Cons: Best prepared in advance at home and brought to the convention. Takes up space in your luggage -- but if it's wide enough you can fill that tube with items (balled socks, or new/clean rolled tee-shirts) on your way to and from the convention to maximize space. There is a potential risk of putting ridges in your prints if you're not an adept roller of prints. PVC can be heavy, so be aware of the costs to fly with this. You also probably want to purchase some PVC caps to keep the art from coming out during transport.
Foam core or cardboard as flat storage: Also relatively inexpensive, you can cut a piece of foam core (or cardboard) to reflect the interior dimensions of your suitcase, and then tuck your prints behind it on the bottom of your bag, and away from the rest of your things to keep them safe and unbent.
The brilliance of using cardboard flat storage is that you can recycle any large-ish piece of cardboard to suit your needs (providing your print isn't bigger than your suitcase). You have some options for snagging some free cardboard, too. Sometimes you can sweet talk a vendor into parting with something they don't need, or you can ask the hotel staff (the front desk, the bar, maybe the restaurant) if they have any cardboard they're disposing of from deliveries, etc (NOTE: JordanCon officially recommends asking before raiding recycling bins). There's also the option of asking at a restaurant off the hotel property (though this is contingent on whether you venture elsewhere for food).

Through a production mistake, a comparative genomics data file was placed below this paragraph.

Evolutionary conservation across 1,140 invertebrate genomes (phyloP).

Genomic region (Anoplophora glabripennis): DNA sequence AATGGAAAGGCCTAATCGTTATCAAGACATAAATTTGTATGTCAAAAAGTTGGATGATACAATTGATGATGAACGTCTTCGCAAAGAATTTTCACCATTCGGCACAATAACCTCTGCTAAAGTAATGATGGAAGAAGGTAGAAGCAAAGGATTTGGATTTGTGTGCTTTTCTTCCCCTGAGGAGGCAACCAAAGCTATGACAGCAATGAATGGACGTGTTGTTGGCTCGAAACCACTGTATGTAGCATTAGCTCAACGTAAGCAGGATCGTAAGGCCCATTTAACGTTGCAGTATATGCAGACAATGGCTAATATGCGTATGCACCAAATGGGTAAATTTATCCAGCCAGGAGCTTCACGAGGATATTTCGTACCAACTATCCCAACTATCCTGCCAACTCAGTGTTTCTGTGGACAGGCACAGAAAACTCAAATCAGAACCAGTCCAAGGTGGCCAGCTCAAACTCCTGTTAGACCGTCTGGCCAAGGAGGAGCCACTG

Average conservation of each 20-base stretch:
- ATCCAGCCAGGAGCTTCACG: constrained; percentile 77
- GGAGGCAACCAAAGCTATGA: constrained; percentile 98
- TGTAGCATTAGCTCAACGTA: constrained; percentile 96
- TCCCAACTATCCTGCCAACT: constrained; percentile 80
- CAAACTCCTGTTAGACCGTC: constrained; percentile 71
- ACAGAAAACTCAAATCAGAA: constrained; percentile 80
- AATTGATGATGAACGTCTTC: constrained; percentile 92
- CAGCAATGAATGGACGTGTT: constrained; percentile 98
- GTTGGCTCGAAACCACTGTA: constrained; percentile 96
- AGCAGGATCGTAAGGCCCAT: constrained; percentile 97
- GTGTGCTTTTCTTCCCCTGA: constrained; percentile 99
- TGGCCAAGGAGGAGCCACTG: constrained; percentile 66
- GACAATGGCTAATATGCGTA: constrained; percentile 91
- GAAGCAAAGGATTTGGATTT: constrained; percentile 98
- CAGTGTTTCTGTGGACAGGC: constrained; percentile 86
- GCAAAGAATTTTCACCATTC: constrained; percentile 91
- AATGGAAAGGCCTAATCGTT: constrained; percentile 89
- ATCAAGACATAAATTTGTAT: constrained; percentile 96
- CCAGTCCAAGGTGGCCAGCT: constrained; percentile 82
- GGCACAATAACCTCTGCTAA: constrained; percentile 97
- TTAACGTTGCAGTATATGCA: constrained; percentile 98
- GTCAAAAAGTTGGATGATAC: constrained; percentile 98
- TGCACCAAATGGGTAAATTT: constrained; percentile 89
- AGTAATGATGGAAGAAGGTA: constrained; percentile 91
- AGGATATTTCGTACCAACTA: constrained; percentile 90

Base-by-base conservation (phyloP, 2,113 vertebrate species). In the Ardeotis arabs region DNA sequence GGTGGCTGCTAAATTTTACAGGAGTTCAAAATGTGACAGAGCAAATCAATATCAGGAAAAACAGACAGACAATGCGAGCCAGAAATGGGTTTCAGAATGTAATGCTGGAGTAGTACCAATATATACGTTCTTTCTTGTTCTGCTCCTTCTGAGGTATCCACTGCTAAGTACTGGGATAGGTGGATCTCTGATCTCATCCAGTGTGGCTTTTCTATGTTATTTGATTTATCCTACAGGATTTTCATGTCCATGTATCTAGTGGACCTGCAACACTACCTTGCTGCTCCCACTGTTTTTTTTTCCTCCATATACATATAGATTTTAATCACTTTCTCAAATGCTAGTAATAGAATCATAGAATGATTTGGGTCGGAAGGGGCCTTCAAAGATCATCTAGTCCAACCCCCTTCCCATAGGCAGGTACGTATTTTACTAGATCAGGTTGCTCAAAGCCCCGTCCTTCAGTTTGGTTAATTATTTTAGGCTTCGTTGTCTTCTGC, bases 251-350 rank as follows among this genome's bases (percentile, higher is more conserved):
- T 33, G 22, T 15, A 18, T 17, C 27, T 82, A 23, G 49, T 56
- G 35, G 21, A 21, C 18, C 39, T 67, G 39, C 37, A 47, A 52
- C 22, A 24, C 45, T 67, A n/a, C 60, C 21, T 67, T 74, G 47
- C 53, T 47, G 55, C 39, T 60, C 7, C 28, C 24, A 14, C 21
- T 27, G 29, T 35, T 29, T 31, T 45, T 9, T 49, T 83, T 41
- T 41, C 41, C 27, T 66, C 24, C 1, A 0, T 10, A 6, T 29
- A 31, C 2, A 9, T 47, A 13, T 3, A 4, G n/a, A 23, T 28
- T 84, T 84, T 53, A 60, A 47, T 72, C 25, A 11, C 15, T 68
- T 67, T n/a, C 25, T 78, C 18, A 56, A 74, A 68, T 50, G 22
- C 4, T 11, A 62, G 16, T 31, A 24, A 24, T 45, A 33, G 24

Pros: Lightweight. Ideal for originals you don’t want to fold or roll. Can layer multiple prints without damage. Easy to cut to size (scissors or utility knife should do). Re-useable: store it in your suitcase until next con!
Cons: Restricts print size to suitcase dimensions. Depending on type of suitcase, you may have an extendable handle in the way of achieving complete flatness against the bottom of the suitcase. Cardboard and foam core will bend under enough force, so a large print's corners may get damaged if the suitcase is soft-sided or takes a lot of abuse enroute.
Cardboard tubes: Aradani Studios will have cardboard tubes for sale at their booth in the Dealer Hall. They are 3 inch diameter tubes that are 26 inches in length. These work well for prints up to 24”x36” (or really anything that is under 24 inches wide). They will be available for $5 and include caps for the ends.
Pros: Lightweight and reasonably secure. Easily obtained at con for a reasonable fee.
Cons: Even good quality cardboard can get bent or warped if subjected to enough abuse. You may want to carry this with you, rather than putting it in your luggage.
Carefully Laid Plans and all That
Non-prints: What if you snag something super cool that isn't a print? Wrap, wrap, wrap. Never underestimate the power of using laundry or other packed items as cushioning for art. For pottery or shaped leatherwork, stuff the interior with laundry for support and build outward, wrapping it securely. Ensure it's placed in the centre of your suitcase and that items are packed around it securely. Alternative: you can always put items you're worried about in your carry-on instead of your checked baggage (providing they're allowed according to carry-on baggage rules).
Too much of a good thing
And finally, what can you do if you didn't plan in advance at all. This is our favorite scenario, the "I didn't know there'd be such amazeballs stuff! I didn't plan to bring home prints! What do I do now?! HAAAALLLP!!!!" scenario.
First of all, don't panic! It's okay if you didn't plan in advance. Don't worry. With a bit of creativity, you can get those goodies home safe and sound. You've got this!